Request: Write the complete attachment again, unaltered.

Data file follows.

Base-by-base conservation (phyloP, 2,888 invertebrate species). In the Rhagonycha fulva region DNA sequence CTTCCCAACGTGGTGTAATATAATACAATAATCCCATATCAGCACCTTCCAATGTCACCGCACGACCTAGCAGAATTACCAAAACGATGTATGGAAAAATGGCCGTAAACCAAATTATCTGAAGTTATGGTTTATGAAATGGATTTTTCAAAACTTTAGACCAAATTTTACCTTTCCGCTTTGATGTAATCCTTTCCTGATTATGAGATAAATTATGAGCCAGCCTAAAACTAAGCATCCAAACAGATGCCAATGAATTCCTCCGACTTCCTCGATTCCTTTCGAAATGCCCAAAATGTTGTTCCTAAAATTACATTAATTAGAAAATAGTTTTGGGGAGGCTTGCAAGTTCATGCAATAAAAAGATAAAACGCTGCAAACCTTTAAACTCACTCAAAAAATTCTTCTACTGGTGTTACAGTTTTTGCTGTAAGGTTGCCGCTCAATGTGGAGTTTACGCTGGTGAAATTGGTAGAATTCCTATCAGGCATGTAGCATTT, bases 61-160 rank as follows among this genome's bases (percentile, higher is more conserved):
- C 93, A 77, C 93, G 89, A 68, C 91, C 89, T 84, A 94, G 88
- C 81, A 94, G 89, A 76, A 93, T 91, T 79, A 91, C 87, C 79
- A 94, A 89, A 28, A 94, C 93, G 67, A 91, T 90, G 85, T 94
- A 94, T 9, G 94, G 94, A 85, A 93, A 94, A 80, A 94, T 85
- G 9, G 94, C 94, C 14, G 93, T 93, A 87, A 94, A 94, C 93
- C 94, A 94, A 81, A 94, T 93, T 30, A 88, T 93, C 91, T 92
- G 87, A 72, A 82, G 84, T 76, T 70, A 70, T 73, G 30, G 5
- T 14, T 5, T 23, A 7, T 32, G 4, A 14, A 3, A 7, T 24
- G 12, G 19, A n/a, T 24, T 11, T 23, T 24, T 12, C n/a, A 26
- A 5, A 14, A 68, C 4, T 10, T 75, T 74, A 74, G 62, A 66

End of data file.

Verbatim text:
Base-by-base conservation (phyloP, 2,888 invertebrate species). In the Rhagonycha fulva region DNA sequence CTTCCCAACGTGGTGTAATATAATACAATAATCCCATATCAGCACCTTCCAATGTCACCGCACGACCTAGCAGAATTACCAAAACGATGTATGGAAAAATGGCCGTAAACCAAATTATCTGAAGTTATGGTTTATGAAATGGATTTTTCAAAACTTTAGACCAAATTTTACCTTTCCGCTTTGATGTAATCCTTTCCTGATTATGAGATAAATTATGAGCCAGCCTAAAACTAAGCATCCAAACAGATGCCAATGAATTCCTCCGACTTCCTCGATTCCTTTCGAAATGCCCAAAATGTTGTTCCTAAAATTACATTAATTAGAAAATAGTTTTGGGGAGGCTTGCAAGTTCATGCAATAAAAAGATAAAACGCTGCAAACCTTTAAACTCACTCAAAAAATTCTTCTACTGGTGTTACAGTTTTTGCTGTAAGGTTGCCGCTCAATGTGGAGTTTACGCTGGTGAAATTGGTAGAATTCCTATCAGGCATGTAGCATTT, bases 61-160 rank as follows among this genome's bases (percentile, higher is more conserved):
- C 93, A 77, C 93, G 89, A 68, C 91, C 89, T 84, A 94, G 88
- C 81, A 94, G 89, A 76, A 93, T 91, T 79, A 91, C 87, C 79
- A 94, A 89, A 28, A 94, C 93, G 67, A 91, T 90, G 85, T 94
- A 94, T 9, G 94, G 94, A 85, A 93, A 94, A 80, A 94, T 85
- G 9, G 94, C 94, C 14, G 93, T 93, A 87, A 94, A 94, C 93
- C 94, A 94, A 81, A 94, T 93, T 30, A 88, T 93, C 91, T 92
- G 87, A 72, A 82, G 84, T 76, T 70, A 70, T 73, G 30, G 5
- T 14, T 5, T 23, A 7, T 32, G 4, A 14, A 3, A 7, T 24
- G 12, G 19, A n/a, T 24, T 11, T 23, T 24, T 12, C n/a, A 26
- A 5, A 14, A 68, C 4, T 10, T 75, T 74, A 74, G 62, A 66